The heads of Nato and the European Commission visited Norway’s biggest gasfield on Friday in a show of strength intended to highlight their determination to protect crucial energy infrastructure against potential sabotage.
Nato warships and aircraft patrolled as Jens Stoltenberg, the alliance’s secretary-general, and Ursula von der Leyen, the commission president, arrived on the Troll platform, which supplies about 10 per cent of Europe’s gas needs.
“Since these installations are so vital they are also so vulnerable,” Stoltenberg said as vessels from the UK, Germany, Spain and Portugal moved behind him.
Western officials are increasingly concerned with protecting critical infrastructure — including internet and communications as well as oil and gas — after unexplained explosions destroyed three of four Nord Steam gas pipelines that connect Russia and Germany and drones were observed near North Sea platforms last September.
The EU and Nato on Thursday launched a new task force to protect critical infrastructure as the topic reaches the top of the agenda for energy and security policymakers.
Stoltenberg conceded that with 8,000km of gas pipelines and cables in Norwegian waters alone “we cannot protect every metre of this infrastructure at every time”.
However, increased patrols and military exercises near critical infrastructure, as well as extra information sharing between Nato allies, would have a deterrent effect, he argued.
Ministers in Norway, which replaced Russia as the biggest supplier of gas to Europe after Moscow’s full-scale invasion of Ukraine last year, say they are more worried about potential cyber attacks than a spectacular act of sabotage.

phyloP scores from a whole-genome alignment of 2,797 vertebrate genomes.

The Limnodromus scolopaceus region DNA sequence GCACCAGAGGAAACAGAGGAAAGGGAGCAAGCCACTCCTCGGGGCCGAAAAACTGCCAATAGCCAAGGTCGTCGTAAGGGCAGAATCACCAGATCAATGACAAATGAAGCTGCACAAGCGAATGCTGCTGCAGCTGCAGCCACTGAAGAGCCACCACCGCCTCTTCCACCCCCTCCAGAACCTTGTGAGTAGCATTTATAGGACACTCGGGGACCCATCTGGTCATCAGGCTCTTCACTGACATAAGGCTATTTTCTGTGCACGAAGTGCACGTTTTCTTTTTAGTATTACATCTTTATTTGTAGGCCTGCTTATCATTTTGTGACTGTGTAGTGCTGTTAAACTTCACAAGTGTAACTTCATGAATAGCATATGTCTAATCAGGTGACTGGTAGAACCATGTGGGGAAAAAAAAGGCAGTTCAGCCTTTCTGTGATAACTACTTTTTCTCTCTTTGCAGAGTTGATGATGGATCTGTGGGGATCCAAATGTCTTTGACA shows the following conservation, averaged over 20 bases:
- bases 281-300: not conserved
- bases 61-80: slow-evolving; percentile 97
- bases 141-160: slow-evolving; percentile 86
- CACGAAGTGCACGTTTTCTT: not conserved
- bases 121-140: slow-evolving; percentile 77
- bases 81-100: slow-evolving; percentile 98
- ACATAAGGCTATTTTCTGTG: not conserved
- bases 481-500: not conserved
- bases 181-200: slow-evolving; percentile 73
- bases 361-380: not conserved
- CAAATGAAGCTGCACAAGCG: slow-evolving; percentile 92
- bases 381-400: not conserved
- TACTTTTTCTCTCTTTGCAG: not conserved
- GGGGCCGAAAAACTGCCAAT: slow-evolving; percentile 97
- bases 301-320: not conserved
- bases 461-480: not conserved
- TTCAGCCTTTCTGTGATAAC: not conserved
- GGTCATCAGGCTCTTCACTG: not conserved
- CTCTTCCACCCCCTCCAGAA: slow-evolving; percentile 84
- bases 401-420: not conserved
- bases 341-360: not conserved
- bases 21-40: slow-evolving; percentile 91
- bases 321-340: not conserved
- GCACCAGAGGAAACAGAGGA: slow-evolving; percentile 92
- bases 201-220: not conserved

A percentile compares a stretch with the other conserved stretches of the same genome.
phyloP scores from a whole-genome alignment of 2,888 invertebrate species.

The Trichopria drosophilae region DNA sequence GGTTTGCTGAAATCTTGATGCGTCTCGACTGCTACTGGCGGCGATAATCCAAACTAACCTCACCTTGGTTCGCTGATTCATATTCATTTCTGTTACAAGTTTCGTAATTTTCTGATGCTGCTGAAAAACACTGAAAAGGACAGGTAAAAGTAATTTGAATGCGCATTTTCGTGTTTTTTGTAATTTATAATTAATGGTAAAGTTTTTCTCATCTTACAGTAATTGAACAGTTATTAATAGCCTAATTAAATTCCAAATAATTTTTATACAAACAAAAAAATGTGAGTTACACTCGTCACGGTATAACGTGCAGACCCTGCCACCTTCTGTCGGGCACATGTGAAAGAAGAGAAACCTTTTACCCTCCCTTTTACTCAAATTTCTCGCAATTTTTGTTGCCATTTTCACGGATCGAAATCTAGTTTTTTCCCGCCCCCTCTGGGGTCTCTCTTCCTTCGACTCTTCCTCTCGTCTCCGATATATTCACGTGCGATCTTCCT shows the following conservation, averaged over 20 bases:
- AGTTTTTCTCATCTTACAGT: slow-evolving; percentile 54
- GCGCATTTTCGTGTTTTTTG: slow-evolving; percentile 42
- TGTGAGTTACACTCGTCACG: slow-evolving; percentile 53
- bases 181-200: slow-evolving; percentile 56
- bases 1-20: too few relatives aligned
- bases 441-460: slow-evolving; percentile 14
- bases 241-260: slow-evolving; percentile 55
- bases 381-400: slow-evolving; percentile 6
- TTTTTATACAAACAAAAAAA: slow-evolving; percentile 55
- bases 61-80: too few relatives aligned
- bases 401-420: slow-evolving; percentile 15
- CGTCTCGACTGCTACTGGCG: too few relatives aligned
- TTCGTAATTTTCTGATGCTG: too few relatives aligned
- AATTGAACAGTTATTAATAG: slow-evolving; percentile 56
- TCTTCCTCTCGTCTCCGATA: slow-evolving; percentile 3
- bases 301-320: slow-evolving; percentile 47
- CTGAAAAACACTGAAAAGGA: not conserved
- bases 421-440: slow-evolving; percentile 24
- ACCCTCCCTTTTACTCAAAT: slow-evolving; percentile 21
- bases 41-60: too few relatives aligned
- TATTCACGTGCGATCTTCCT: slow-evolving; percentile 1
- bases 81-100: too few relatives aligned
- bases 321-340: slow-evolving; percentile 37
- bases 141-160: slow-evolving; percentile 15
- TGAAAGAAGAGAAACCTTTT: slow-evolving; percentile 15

“This is an essential part of Norway. It illustrates the energy partnership and security partnership between Europe and Norway,” Norwegian prime minister Jonas Gahr Støre said on the Troll platform.
Von der Leyen hailed Norway’s support in upping production of gas by about 10 per cent to help Europe through the winter. But she said gas was part of the energy “transition” and that renewable energy would be the future.
Norway is keen to position itself as the democratic supplier of choice for oil and gas and gain commitments through long-term contracts for continuing production on its continental shelf.
Anders Opedal, chief executive of Equinor, the Norwegian state-controlled petroleum group that operates Troll, said the gasfield would produce beyond 2050, the EU’s target date for reaching net zero carbon emissions.
But he said Equinor hoped to install offshore wind farms and inject carbon back into the seabed close to Troll as Norway invested in green technology.
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